(previously known as Thyca ennia)
PIERINAE, PIERIDAE, PAPILIONOIDEA
Photo: courtesy of Buck Richardson, from
Tropical Queensland Wildlife from Dusk to Dawn Science and Art
This Caterpillar is greyish-green with raised white spots. It has rows of long white hairs along its body. It feeds on :
Young instars are gregarious, but later instars are solitary. The caterpillars spread silk around the leaves where they are feeding.
The pupa is formed often some metres from the foodplant. It is yellow and has a forked head. Its length is about 2.5 cms.
The butterflies have a wingspan of about 5 cms. The upper surfaces of the wings of the male butterfly are white with a black band around the edge containing white spots at the apex of each forewing.
The undersides of the forewings are similar but with yellow spots by the apex. The undersides of the hind wings have a border of black containing an arc of orange spots. The underside of each wing has an orange base.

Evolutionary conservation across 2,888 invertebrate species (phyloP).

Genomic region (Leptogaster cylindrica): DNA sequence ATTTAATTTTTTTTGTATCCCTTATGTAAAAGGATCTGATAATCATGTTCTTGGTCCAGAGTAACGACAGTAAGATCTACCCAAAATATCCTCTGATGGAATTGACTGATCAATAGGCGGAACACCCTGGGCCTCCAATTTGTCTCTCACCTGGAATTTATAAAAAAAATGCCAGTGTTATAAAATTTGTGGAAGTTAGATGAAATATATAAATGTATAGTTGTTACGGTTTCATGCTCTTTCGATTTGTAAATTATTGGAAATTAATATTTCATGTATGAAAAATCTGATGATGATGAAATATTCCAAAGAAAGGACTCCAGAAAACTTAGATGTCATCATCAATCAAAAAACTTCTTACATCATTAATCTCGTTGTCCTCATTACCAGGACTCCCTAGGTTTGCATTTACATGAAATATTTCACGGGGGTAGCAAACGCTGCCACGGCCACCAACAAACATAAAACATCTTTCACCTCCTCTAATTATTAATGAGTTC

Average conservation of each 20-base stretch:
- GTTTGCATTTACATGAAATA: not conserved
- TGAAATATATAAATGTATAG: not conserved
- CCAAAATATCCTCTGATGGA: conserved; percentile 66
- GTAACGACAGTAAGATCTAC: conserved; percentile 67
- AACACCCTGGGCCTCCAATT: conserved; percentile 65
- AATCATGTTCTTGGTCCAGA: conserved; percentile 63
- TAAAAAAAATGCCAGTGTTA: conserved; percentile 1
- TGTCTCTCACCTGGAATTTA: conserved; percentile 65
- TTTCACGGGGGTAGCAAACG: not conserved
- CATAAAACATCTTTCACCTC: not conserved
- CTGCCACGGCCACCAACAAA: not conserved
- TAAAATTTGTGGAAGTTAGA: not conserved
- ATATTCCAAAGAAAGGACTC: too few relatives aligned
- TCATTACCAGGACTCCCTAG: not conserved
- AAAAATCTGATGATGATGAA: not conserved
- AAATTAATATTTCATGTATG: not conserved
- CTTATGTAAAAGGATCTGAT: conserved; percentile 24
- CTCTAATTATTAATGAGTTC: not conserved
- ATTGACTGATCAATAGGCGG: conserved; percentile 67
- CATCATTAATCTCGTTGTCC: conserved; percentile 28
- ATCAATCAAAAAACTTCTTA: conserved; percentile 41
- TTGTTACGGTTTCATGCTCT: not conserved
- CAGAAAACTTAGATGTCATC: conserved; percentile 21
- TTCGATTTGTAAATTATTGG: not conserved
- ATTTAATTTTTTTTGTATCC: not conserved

The female has white upper surfaces with a broad black band along the edge of each wing. Near the apex of each forewing, the black band contains some white spots.
The underside of the female is white, with a broad black area by the apex of each forewing containing white and yellow spots. Each hindwing is half black toward the outer edge, and has an arc of orange spots around the edge.
The eggs are laid in neat groups all aligned in rows. They are white, spindle-shaped, and each has a height of about 0.1 cm.
The species is found on
and on the tropical north-east coast of Australia in Queensland as the subspecies :
Further reading :
Michael F. Braby,
Butterflies of Australia, CSIRO Publishing, Melbourne 2000, vol. 1, pp. 332-333.
Tropical Queensland Wildlife from Dusk to Dawn Science and Art,
LeapFrogOz, Kuranda, 2015, p. 223 (listed as Delias innia).
Alfred R. Wallace,
On the Pieridae of the Indian and Australian Regions,
Transactions of the Entomological Society of London,
Series 3, Volume 4, Part 3 (1867), p. 355, No. 35, and also Plate 7, figs. 4.
(updated 8 October 2012, 29 October 2013, 12 April 2015)